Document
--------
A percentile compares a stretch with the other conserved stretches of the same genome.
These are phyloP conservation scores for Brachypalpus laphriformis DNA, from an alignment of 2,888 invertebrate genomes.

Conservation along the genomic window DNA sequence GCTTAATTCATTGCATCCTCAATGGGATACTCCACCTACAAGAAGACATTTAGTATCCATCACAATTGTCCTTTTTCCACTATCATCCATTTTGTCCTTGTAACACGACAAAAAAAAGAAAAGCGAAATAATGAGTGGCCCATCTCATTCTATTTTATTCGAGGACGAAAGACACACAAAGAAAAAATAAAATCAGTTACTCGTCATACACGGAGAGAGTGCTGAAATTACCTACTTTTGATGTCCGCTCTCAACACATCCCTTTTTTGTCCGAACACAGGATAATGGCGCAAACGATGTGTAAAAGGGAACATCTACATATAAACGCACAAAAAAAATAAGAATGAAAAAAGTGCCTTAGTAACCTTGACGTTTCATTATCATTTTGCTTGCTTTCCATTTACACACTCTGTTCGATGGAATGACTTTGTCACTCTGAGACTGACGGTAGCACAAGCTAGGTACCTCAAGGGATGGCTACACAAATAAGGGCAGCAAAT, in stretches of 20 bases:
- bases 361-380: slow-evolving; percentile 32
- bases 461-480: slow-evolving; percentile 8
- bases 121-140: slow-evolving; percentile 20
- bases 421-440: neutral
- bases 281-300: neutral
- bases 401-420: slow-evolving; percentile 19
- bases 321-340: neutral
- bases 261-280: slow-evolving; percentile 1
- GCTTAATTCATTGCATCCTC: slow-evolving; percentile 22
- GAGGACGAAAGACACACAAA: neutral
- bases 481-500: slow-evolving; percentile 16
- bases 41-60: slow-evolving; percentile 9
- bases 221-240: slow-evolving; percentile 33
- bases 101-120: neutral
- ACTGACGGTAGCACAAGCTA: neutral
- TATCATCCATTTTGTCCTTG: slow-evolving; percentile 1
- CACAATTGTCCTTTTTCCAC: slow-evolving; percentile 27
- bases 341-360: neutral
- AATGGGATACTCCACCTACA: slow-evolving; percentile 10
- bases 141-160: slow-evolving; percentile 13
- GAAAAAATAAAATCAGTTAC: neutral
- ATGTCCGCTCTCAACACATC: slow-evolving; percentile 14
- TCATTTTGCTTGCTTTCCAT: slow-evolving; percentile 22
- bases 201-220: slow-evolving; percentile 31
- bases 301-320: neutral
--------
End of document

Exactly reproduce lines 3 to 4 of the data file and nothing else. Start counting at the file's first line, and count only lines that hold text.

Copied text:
Conservation along the genomic window DNA sequence GCTTAATTCATTGCATCCTCAATGGGATACTCCACCTACAAGAAGACATTTAGTATCCATCACAATTGTCCTTTTTCCACTATCATCCATTTTGTCCTTGTAACACGACAAAAAAAAGAAAAGCGAAATAATGAGTGGCCCATCTCATTCTATTTTATTCGAGGACGAAAGACACACAAAGAAAAAATAAAATCAGTTACTCGTCATACACGGAGAGAGTGCTGAAATTACCTACTTTTGATGTCCGCTCTCAACACATCCCTTTTTTGTCCGAACACAGGATAATGGCGCAAACGATGTGTAAAAGGGAACATCTACATATAAACGCACAAAAAAAATAAGAATGAAAAAAGTGCCTTAGTAACCTTGACGTTTCATTATCATTTTGCTTGCTTTCCATTTACACACTCTGTTCGATGGAATGACTTTGTCACTCTGAGACTGACGGTAGCACAAGCTAGGTACCTCAAGGGATGGCTACACAAATAAGGGCAGCAAAT, in stretches of 20 bases:
- bases 361-380: slow-evolving; percentile 32